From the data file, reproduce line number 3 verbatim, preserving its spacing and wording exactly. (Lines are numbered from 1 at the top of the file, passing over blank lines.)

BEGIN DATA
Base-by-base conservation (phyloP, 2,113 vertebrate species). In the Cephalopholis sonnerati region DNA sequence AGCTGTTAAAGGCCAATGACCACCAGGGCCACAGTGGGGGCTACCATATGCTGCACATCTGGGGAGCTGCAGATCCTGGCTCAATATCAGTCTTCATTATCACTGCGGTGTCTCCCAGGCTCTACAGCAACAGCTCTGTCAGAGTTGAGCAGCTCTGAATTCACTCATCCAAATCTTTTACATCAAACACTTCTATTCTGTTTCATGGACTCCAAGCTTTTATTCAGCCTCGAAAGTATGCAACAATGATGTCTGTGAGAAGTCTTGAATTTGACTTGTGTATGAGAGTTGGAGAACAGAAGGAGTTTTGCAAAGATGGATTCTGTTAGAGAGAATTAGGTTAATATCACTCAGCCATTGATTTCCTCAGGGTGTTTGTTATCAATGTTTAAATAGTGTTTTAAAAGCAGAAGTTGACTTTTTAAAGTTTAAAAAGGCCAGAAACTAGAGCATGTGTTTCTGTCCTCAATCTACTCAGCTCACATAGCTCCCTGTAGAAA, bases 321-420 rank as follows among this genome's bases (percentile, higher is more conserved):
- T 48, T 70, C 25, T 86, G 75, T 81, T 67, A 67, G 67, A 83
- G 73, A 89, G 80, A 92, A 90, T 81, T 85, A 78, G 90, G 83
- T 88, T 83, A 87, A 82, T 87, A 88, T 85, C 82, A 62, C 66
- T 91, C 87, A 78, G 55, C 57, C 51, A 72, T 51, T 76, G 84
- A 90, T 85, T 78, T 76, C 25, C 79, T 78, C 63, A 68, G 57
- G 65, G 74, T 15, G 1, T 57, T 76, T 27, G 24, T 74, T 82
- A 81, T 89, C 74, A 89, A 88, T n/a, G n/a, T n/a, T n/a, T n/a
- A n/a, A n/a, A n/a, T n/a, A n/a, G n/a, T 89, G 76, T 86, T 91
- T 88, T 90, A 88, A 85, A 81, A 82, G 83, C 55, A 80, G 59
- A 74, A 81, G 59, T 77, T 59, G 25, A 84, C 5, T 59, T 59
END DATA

- G 73, A 89, G 80, A 92, A 90, T 81, T 85, A 78, G 90, G 83